Mahmud N, Sharmin E, Mamun MA, Shamayeen Z, Rivadeneira N, Rochat R, Mehta A. Decline in semen parameters from 2000 to 2016 among Bangladeshi men attending a tertiary care hospital.Indian J Urol 2018;34:28-33


How to cite this URL:
Mahmud N, Sharmin E, Mamun MA, Shamayeen Z, Rivadeneira N, Rochat R, Mehta A. Decline in semen parameters from 2000 to 2016 among Bangladeshi men attending a tertiary care hospital. Indian J Urol [serial online] 2018 [cited 2021 Oct 25 ];34:28-33
Available from: https://www.indianjurol.com/text.asp?2018/34/1/28/219396


Full Text

 Introduction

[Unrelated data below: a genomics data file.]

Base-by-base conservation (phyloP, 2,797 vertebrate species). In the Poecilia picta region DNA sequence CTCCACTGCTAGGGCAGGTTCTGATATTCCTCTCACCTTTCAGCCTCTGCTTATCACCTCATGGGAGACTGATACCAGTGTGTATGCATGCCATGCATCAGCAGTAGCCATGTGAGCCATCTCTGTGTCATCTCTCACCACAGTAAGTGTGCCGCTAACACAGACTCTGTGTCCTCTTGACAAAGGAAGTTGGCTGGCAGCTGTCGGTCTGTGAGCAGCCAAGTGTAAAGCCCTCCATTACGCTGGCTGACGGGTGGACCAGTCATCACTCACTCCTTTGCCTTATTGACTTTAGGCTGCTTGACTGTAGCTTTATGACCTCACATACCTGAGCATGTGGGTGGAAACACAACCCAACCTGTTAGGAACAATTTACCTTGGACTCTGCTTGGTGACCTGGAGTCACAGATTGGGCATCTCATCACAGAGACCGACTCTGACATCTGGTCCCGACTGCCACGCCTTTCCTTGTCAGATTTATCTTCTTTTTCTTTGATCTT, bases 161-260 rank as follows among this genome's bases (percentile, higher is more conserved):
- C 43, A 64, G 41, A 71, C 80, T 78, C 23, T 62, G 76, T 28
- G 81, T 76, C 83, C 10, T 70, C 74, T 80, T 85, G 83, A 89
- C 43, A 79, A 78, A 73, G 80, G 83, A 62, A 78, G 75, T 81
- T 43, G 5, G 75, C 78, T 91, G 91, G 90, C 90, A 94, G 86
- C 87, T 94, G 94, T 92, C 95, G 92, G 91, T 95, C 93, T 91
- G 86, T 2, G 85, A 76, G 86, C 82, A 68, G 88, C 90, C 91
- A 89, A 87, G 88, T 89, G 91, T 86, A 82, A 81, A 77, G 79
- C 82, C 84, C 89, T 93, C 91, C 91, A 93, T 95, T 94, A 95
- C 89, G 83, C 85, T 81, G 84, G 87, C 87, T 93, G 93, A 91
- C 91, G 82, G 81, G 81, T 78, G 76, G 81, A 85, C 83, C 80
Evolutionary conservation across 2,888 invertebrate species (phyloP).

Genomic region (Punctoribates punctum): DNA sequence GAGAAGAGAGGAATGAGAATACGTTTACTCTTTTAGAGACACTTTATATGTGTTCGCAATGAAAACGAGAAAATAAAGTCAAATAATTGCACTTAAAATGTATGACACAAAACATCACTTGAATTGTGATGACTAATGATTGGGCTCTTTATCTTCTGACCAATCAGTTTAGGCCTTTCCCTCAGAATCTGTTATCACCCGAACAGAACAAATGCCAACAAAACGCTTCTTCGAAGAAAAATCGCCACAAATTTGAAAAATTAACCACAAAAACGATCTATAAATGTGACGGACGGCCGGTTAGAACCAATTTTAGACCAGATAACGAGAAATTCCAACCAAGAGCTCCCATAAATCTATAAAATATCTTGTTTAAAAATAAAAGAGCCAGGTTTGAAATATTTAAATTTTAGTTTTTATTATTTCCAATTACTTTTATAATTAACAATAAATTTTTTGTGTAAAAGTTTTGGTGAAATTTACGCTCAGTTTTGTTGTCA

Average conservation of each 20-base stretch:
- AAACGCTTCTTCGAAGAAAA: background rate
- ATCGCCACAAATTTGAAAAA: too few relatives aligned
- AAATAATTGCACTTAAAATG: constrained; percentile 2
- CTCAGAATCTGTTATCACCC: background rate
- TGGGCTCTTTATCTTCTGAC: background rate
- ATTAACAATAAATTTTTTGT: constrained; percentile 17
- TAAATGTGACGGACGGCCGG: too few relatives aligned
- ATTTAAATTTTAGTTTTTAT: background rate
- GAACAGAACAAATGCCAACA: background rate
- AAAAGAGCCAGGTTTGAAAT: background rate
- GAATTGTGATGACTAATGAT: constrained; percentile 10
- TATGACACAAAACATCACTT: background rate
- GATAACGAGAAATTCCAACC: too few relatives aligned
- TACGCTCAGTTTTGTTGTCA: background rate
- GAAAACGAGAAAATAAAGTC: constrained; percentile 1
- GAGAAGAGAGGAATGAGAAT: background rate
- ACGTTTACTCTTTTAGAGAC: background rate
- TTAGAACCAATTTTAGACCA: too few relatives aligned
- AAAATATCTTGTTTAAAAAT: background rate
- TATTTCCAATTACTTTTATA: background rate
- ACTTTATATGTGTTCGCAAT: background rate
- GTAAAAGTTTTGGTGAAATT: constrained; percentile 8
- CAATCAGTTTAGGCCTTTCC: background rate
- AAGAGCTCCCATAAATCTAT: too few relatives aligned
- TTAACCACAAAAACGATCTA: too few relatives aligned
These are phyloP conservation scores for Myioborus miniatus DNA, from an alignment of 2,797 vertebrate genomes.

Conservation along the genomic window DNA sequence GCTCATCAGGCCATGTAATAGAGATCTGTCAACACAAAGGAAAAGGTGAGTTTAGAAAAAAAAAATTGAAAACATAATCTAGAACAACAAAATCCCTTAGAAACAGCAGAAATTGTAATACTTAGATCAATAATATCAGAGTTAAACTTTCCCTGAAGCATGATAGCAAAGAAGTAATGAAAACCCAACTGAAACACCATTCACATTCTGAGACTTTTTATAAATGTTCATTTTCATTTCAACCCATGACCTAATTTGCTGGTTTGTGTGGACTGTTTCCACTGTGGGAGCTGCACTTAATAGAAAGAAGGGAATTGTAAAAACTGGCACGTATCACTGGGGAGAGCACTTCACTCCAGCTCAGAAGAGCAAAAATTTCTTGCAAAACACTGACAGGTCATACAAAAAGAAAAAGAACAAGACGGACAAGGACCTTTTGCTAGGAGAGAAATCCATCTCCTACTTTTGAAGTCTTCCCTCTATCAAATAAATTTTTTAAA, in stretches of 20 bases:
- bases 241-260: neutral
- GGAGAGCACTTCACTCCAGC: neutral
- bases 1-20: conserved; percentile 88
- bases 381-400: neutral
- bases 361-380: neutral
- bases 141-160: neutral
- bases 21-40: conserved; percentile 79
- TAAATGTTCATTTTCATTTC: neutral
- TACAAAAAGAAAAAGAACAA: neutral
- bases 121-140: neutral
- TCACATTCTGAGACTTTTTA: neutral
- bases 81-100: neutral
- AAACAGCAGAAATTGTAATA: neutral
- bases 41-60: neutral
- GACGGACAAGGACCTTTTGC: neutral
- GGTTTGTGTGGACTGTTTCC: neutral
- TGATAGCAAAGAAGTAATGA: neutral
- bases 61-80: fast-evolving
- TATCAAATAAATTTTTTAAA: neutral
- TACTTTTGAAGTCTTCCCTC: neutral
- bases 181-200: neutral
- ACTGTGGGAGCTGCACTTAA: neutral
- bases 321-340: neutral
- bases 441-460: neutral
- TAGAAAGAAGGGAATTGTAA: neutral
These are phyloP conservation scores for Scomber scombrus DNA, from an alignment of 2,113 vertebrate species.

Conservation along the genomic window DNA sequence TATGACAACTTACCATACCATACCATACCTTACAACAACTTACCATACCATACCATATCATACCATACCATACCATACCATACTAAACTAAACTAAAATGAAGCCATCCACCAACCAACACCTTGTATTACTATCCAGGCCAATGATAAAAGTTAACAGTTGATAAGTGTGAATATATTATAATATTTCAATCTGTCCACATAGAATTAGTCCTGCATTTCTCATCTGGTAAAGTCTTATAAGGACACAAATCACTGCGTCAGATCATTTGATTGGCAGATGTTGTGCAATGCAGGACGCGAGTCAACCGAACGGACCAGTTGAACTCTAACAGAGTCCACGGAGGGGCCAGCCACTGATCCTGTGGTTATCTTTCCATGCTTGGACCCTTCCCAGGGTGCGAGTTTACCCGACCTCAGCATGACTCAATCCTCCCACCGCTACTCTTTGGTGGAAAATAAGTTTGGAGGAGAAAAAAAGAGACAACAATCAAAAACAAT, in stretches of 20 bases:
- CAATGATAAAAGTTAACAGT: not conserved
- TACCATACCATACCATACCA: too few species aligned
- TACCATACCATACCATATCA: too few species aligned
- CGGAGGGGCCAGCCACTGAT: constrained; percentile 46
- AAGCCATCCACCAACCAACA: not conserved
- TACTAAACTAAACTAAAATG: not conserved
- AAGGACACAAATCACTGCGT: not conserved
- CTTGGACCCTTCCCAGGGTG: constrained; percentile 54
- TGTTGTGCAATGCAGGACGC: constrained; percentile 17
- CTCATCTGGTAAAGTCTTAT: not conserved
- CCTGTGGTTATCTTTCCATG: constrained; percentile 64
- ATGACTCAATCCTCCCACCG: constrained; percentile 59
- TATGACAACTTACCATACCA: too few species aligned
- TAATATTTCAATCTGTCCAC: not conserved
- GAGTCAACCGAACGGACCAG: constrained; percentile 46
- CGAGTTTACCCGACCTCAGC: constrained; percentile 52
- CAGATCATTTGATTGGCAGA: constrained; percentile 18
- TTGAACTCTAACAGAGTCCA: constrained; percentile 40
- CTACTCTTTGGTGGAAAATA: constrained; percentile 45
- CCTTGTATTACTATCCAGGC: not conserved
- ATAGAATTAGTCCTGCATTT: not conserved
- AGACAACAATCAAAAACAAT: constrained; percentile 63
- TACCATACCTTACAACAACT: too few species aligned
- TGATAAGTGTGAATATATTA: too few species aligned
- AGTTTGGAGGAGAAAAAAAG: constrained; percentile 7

Changes in sperm quality indicators – sperm count, percentage of sperm motility, sperm density, and normal sperm morphology – have been explored globally over the last two to three decades.[1] Longitudinal and cross-sectional studies in Israel showed that the average sperm parameters in the nation have dropped over the last 25 years, with significant decrease of total motile sperm counts per ejaculate and percentage motility.[2],[3] A retrospective analysis of semen in healthy Belgian men showed a significant decrease in motile sperm and increase in immotile sperm from 1977 to 1995.[4] Another study highlighted Japan and Denmark as having the lowest semen indicators in the world. This study, as well as a review on all sperm density studies done from 1934 to 1996, concluded that while geographical location of nations may result in regional disparities for semen quality, parameters have declined for overall and in both regions.[5],[6]